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All of those Tysons appear in Toback’s film, as do quite a few others, including the doting father of four (two from his second marriage, to Monica Steele, sister of Republican National Committee chairman Michael Steele). Aside from the valedictory montage of Tyson vanquishing one challenger after another for his heavyweight crown, rarely in Tyson does he seem as happy and at peace as in some fleeting home-video footage that sees him playing the paterfamilias he never had. It is one of the few moments when Tyson seems to find calm within his ever-present chaos.
The Tyson who shows up at Green Valley Ranch seems yet another chameleonic apparition, this one not unlike a T-Rex that has realized its might is no match for the fossilizing tar creeping upwards from its ankles. There is an existential sadness about him now that is partly the inevitability of a fighter who no longer fights but also the Dostoyevskyan disappointment of a man consumed by the thought that all of his achievements may have been for naught. “My whole life has been a waste — I’ve been a failure,” he told a reporter in 2005, eight days before the McBride fight. Not for nothing did Toback name the Tyson production outfit Fyodor Productions.
Toback himself has flown in from New York for the day, and when Tyson greets him with a warm embrace, it’s obvious that the 64-year-old filmmaker is one of the many surrogate fathers to whom Tyson has attached himself through the years, includuing D’Amato, the manager Jim Jacobs and, later, Don King. He may also be the only one who has shown no vested interest in Tyson other than friendship. The affinity is understandable: Like his latest subject, Toback is a self-professed extremist — a former compulsive gambler, drinker and womanizer for whom life at or anywhere near the middle has rarely held much attraction. Both men are a long way away from fighting shape — Tyson still fit but not boxing fit, Toback an image of almost Wellesian girth and grandeur. Both say they never expected they’d live to see 40. Toback, whose credits include Two Girls and a Guy and the Oscar-nominated screenplay for Bugsy, first encountered Tyson in 1986, while directing the Robert Downey Jr.–Molly Ringwald romantic comedy The Pick-Up Artist. In a meeting of the minds only a Hollywood film shoot could accommodate, Tyson was invited to the set by photographer and boxing enthusiast Brian Hamill on a day that also found executive producer Warren Beatty and Democratic presidential hopeful Gary Hart milling about. Hart, Toback recalls, solicited Tyson to serve as his campaign liaison to the black community.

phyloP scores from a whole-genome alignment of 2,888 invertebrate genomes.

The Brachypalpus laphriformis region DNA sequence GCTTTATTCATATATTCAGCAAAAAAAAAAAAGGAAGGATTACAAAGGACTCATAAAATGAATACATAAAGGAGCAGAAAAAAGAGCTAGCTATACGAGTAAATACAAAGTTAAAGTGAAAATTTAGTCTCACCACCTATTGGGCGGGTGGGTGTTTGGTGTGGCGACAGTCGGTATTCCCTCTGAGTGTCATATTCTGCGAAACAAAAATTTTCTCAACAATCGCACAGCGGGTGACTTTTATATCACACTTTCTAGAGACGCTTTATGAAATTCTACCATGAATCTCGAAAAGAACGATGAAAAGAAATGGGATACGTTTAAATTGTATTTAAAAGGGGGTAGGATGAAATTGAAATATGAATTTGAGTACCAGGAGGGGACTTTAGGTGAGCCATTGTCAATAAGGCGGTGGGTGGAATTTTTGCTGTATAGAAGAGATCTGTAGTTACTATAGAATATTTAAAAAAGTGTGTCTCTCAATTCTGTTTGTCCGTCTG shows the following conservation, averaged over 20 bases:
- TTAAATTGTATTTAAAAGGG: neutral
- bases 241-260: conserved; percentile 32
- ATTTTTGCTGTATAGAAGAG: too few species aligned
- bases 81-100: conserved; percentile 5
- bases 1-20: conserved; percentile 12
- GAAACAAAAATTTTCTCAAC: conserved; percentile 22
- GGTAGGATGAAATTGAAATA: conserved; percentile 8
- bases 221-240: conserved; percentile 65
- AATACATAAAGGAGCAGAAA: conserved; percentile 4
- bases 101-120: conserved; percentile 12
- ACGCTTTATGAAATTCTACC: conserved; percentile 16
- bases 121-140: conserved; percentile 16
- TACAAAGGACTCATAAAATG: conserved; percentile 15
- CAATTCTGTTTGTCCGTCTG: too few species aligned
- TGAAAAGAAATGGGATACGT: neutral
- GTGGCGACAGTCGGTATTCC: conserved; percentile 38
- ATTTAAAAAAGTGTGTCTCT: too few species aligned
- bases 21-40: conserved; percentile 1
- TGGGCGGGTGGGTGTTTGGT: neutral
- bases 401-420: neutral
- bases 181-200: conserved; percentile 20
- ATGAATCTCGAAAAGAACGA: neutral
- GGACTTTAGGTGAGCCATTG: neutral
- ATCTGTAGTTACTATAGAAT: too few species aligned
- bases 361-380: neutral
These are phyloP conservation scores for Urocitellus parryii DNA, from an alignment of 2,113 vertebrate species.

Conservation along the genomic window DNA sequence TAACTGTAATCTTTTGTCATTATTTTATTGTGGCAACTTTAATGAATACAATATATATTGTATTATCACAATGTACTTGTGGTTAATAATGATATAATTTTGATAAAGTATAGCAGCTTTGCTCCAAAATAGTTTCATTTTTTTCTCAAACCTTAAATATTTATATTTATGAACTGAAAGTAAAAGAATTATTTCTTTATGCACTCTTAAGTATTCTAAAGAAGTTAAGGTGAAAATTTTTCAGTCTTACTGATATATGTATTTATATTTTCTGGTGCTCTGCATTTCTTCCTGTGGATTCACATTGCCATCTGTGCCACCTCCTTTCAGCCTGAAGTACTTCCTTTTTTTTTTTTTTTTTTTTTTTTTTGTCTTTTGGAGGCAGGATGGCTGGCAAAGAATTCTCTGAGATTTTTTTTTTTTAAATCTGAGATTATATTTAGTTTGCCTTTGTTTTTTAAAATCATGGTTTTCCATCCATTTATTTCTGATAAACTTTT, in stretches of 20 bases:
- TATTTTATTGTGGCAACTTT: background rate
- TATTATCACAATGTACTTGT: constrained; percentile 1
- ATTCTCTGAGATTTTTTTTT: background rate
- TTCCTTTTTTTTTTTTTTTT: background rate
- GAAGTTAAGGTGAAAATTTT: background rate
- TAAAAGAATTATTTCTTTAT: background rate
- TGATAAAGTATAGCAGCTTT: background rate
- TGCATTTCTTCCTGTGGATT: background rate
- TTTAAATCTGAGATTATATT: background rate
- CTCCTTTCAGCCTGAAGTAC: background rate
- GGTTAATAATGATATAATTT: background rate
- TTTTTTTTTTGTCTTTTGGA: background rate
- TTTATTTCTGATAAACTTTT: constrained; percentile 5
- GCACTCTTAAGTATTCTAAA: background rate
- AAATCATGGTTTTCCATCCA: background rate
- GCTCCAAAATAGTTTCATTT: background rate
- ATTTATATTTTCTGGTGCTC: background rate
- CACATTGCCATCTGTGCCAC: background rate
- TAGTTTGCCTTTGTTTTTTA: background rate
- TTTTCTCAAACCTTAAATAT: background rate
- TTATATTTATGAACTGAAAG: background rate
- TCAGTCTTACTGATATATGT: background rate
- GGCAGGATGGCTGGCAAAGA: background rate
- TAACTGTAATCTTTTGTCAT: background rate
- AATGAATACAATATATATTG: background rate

In some respects, the seeds for Tyson were sown later that night, when shooting wrapped and Tyson joined Toback for a predawn stroll through Central Park. “We talked about boxing and sex and madness,” says the famously uncensored director, who regaled the eager young fighter with stories of his own youthful boxing exploits and of chance meetings with Dempsey, Marciano and Sugar Ray Robinson. Specifically, they talked about the time that Toback, then a 19-year-old Harvard undergrad, consumed a single high-test dose of LSD and proceeded to trip for eight straight days — events that would later inspire his 2001 film, Harvard Man.
“I told him about my LSD experience, and I remember feeling this tremendous sense of connection — a very smart, curious, interesting guy,” says Toback. “He had the seeds of ... well, let’s say he was so curious about what it meant to go crazy, what did the word mean. Not many people had asked that. My LSD experience at that point was 21 years earlier. Over the years, I referred to it to a fairly large number of people. I don’t think anybody had ever asked me, ‘What do you mean when you say you experienced madness?’ And as I tried to answer the question, I realized how unusual it was and how significant it was that he seemed so eager for me to explain it to him. I ultimately ended by saying that the only way to know it is to experience it — everything else is just going to sound like words.”
Of that initial conversation, Tyson says, “I’ve been interviewed by people, I’ve met people willing to be my friend, I’ve met people who found me intriguing, but nobody has ever opened up that Pandora’s box. Anybody else would think: If you ask Mike this, Mike is going to be upset, or Mike is going to approach this situation in a way that we don’t want to particularly deal with right now. I mean, he just came out and asked these questions and unlocked a bunch of things that were always in my mind but I would never approach people with them or comment on them. When he came to me on that level, I elaborated with him, and said I understand that way of thinking.”
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